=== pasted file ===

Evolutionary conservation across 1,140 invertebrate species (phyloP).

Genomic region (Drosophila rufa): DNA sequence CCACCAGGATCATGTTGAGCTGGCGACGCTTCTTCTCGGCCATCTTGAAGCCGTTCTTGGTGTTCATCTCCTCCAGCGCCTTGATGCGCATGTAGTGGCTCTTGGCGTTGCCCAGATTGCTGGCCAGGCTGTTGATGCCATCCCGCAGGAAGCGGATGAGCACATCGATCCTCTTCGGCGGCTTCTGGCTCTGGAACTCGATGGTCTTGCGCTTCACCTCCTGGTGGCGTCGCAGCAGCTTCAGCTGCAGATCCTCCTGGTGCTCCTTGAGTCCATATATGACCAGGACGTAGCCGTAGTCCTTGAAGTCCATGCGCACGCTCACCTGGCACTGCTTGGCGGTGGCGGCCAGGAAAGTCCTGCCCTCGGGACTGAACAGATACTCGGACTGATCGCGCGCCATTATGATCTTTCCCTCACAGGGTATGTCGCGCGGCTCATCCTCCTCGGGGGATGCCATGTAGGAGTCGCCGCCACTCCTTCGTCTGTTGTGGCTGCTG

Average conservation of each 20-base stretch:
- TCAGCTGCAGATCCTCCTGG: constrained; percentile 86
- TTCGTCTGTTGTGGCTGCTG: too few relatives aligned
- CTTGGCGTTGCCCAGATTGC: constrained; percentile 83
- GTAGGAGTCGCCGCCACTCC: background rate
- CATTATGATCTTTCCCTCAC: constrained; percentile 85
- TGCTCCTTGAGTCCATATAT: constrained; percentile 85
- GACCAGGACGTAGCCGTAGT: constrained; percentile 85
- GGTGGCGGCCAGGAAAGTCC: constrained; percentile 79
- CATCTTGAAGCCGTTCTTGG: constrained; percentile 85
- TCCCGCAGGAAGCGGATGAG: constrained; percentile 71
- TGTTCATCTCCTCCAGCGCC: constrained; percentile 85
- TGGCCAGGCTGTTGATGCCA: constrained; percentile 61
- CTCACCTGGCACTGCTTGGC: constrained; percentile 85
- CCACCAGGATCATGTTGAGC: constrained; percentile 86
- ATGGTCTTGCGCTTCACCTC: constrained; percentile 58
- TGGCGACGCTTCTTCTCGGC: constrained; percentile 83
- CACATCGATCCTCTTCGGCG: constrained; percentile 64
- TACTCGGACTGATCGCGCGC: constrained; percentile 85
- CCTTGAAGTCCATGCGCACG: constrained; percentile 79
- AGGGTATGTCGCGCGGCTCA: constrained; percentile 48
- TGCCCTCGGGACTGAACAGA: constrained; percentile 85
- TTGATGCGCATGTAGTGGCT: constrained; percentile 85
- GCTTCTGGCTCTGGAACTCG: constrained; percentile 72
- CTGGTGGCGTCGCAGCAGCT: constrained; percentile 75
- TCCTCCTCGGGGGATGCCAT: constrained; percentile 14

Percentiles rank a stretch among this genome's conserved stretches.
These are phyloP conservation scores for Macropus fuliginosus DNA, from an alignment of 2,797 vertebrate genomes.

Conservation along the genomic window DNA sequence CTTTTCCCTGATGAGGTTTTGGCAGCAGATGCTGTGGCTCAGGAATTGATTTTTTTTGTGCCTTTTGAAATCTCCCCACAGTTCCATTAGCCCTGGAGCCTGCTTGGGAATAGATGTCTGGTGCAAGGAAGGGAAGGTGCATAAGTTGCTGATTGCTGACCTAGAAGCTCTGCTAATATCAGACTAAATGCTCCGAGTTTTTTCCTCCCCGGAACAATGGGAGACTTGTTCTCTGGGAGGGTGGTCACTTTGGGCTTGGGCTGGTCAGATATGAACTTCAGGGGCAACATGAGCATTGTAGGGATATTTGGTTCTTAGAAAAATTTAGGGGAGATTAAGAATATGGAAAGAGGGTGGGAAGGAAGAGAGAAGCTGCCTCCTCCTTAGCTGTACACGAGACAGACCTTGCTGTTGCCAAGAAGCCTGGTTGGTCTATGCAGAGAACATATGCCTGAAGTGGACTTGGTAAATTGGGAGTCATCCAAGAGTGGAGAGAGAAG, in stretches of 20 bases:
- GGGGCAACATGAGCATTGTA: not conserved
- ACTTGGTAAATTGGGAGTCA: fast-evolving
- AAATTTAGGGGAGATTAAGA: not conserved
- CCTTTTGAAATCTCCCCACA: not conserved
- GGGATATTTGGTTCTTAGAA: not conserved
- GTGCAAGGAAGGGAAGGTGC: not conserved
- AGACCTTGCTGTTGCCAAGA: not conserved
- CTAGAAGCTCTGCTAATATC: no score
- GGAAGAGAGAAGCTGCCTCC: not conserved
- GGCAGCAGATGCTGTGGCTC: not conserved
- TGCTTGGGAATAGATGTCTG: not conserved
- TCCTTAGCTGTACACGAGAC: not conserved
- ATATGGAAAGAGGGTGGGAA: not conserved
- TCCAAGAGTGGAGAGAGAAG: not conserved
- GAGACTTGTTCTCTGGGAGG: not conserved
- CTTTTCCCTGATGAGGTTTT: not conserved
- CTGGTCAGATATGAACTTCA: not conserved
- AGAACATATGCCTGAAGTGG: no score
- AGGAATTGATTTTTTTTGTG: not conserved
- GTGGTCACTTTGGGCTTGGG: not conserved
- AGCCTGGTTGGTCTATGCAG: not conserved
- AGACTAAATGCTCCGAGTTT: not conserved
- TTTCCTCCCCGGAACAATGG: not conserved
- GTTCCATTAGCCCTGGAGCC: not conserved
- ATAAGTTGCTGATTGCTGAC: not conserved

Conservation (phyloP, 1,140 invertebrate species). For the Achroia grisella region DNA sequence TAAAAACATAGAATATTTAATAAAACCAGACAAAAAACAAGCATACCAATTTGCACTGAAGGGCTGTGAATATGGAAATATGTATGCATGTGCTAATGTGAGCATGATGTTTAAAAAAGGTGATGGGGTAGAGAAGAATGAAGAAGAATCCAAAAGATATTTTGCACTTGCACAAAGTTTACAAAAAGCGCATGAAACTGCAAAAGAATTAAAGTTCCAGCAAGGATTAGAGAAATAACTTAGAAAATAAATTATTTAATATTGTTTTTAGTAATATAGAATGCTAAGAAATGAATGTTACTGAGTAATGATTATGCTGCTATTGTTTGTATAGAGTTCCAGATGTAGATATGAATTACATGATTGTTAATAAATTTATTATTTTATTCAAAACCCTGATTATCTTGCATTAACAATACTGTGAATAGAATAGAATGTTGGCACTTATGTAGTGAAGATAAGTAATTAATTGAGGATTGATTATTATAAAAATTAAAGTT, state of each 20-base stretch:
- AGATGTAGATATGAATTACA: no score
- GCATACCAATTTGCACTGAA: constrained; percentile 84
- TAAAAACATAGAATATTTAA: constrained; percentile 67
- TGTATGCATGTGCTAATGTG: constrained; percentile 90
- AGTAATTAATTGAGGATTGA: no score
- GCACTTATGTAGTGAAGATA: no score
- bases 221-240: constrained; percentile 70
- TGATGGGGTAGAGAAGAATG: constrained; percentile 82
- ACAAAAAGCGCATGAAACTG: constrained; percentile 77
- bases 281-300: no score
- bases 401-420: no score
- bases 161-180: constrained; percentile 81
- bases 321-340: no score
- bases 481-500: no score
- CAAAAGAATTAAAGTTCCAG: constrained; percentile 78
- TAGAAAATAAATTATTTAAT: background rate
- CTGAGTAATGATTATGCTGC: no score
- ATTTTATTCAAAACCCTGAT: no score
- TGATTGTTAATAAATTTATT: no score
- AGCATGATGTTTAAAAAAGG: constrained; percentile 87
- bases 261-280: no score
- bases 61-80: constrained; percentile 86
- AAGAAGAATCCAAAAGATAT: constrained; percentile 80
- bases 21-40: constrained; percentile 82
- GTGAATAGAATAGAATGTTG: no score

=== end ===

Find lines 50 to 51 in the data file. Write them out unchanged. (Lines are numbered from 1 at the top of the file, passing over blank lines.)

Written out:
- AGGAATTGATTTTTTTTGTG: not conserved
- GTGGTCACTTTGGGCTTGGG: not conserved